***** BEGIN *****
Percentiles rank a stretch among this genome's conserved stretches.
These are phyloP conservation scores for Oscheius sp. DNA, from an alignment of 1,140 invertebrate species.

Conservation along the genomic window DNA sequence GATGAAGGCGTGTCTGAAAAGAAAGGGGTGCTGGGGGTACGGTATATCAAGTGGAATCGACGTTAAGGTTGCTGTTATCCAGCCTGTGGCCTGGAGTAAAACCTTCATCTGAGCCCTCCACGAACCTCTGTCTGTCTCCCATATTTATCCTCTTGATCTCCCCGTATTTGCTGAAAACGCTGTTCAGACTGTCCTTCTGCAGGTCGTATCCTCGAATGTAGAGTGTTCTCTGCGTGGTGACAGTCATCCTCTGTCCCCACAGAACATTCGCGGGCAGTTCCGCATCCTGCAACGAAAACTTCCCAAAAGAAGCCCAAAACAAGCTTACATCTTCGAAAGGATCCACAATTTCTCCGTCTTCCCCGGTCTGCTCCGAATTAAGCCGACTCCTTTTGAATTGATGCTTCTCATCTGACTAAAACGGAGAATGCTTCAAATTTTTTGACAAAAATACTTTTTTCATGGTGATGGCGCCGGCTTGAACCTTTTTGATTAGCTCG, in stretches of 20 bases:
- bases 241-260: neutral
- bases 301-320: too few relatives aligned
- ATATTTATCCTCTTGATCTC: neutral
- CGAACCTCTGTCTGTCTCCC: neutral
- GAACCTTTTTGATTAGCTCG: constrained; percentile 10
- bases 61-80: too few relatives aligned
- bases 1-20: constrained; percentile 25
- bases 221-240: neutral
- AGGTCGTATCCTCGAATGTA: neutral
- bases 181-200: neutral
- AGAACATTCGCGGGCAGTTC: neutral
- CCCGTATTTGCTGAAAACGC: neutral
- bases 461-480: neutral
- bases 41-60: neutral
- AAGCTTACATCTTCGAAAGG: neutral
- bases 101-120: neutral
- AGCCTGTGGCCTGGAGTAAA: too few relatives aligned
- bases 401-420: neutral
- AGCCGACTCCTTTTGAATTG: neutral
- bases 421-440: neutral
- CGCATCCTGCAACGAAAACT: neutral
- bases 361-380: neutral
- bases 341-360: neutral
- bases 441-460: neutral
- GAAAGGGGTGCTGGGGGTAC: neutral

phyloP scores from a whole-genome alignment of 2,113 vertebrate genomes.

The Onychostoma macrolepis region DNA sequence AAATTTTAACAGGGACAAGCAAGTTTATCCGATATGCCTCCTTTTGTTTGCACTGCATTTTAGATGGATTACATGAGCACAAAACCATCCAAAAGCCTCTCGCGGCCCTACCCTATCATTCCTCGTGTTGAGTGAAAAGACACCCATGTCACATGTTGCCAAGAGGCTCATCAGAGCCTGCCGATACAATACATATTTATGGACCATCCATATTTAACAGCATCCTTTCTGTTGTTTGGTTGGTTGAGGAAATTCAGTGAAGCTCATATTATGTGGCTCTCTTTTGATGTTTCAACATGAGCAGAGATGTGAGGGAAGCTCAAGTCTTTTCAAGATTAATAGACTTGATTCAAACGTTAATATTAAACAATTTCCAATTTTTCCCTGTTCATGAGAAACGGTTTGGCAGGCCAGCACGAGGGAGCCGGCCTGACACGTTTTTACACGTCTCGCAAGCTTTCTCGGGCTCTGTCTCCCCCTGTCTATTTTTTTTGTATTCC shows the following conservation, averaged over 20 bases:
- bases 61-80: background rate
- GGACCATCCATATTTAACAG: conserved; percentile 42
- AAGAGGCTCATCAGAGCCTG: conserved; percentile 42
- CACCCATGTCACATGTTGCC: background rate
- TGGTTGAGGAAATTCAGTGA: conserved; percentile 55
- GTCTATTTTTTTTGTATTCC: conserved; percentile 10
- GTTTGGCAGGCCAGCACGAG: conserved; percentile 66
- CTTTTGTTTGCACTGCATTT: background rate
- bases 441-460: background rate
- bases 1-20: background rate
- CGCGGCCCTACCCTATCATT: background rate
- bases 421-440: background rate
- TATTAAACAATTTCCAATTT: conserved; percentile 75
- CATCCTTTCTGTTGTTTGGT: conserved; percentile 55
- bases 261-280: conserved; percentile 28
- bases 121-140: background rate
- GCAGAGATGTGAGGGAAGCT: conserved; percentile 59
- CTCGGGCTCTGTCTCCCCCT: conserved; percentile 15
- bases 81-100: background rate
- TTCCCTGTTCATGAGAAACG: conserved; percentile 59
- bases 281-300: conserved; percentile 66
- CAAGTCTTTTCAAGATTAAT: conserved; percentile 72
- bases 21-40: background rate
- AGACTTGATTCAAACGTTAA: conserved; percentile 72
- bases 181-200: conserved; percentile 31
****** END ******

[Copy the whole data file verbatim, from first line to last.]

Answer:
Percentiles rank a stretch among this genome's conserved stretches.
These are phyloP conservation scores for Oscheius sp. DNA, from an alignment of 1,140 invertebrate species.

Conservation along the genomic window DNA sequence GATGAAGGCGTGTCTGAAAAGAAAGGGGTGCTGGGGGTACGGTATATCAAGTGGAATCGACGTTAAGGTTGCTGTTATCCAGCCTGTGGCCTGGAGTAAAACCTTCATCTGAGCCCTCCACGAACCTCTGTCTGTCTCCCATATTTATCCTCTTGATCTCCCCGTATTTGCTGAAAACGCTGTTCAGACTGTCCTTCTGCAGGTCGTATCCTCGAATGTAGAGTGTTCTCTGCGTGGTGACAGTCATCCTCTGTCCCCACAGAACATTCGCGGGCAGTTCCGCATCCTGCAACGAAAACTTCCCAAAAGAAGCCCAAAACAAGCTTACATCTTCGAAAGGATCCACAATTTCTCCGTCTTCCCCGGTCTGCTCCGAATTAAGCCGACTCCTTTTGAATTGATGCTTCTCATCTGACTAAAACGGAGAATGCTTCAAATTTTTTGACAAAAATACTTTTTTCATGGTGATGGCGCCGGCTTGAACCTTTTTGATTAGCTCG, in stretches of 20 bases:
- bases 241-260: neutral
- bases 301-320: too few relatives aligned
- ATATTTATCCTCTTGATCTC: neutral
- CGAACCTCTGTCTGTCTCCC: neutral
- GAACCTTTTTGATTAGCTCG: constrained; percentile 10
- bases 61-80: too few relatives aligned
- bases 1-20: constrained; percentile 25
- bases 221-240: neutral
- AGGTCGTATCCTCGAATGTA: neutral
- bases 181-200: neutral
- AGAACATTCGCGGGCAGTTC: neutral
- CCCGTATTTGCTGAAAACGC: neutral
- bases 461-480: neutral
- bases 41-60: neutral
- AAGCTTACATCTTCGAAAGG: neutral
- bases 101-120: neutral
- AGCCTGTGGCCTGGAGTAAA: too few relatives aligned
- bases 401-420: neutral
- AGCCGACTCCTTTTGAATTG: neutral
- bases 421-440: neutral
- CGCATCCTGCAACGAAAACT: neutral
- bases 361-380: neutral
- bases 341-360: neutral
- bases 441-460: neutral
- GAAAGGGGTGCTGGGGGTAC: neutral

phyloP scores from a whole-genome alignment of 2,113 vertebrate genomes.

The Onychostoma macrolepis region DNA sequence AAATTTTAACAGGGACAAGCAAGTTTATCCGATATGCCTCCTTTTGTTTGCACTGCATTTTAGATGGATTACATGAGCACAAAACCATCCAAAAGCCTCTCGCGGCCCTACCCTATCATTCCTCGTGTTGAGTGAAAAGACACCCATGTCACATGTTGCCAAGAGGCTCATCAGAGCCTGCCGATACAATACATATTTATGGACCATCCATATTTAACAGCATCCTTTCTGTTGTTTGGTTGGTTGAGGAAATTCAGTGAAGCTCATATTATGTGGCTCTCTTTTGATGTTTCAACATGAGCAGAGATGTGAGGGAAGCTCAAGTCTTTTCAAGATTAATAGACTTGATTCAAACGTTAATATTAAACAATTTCCAATTTTTCCCTGTTCATGAGAAACGGTTTGGCAGGCCAGCACGAGGGAGCCGGCCTGACACGTTTTTACACGTCTCGCAAGCTTTCTCGGGCTCTGTCTCCCCCTGTCTATTTTTTTTGTATTCC shows the following conservation, averaged over 20 bases:
- bases 61-80: background rate
- GGACCATCCATATTTAACAG: conserved; percentile 42
- AAGAGGCTCATCAGAGCCTG: conserved; percentile 42
- CACCCATGTCACATGTTGCC: background rate
- TGGTTGAGGAAATTCAGTGA: conserved; percentile 55
- GTCTATTTTTTTTGTATTCC: conserved; percentile 10
- GTTTGGCAGGCCAGCACGAG: conserved; percentile 66
- CTTTTGTTTGCACTGCATTT: background rate
- bases 441-460: background rate
- bases 1-20: background rate
- CGCGGCCCTACCCTATCATT: background rate
- bases 421-440: background rate
- TATTAAACAATTTCCAATTT: conserved; percentile 75
- CATCCTTTCTGTTGTTTGGT: conserved; percentile 55
- bases 261-280: conserved; percentile 28
- bases 121-140: background rate
- GCAGAGATGTGAGGGAAGCT: conserved; percentile 59
- CTCGGGCTCTGTCTCCCCCT: conserved; percentile 15
- bases 81-100: background rate
- TTCCCTGTTCATGAGAAACG: conserved; percentile 59
- bases 281-300: conserved; percentile 66
- CAAGTCTTTTCAAGATTAAT: conserved; percentile 72
- bases 21-40: background rate
- AGACTTGATTCAAACGTTAA: conserved; percentile 72
- bases 181-200: conserved; percentile 31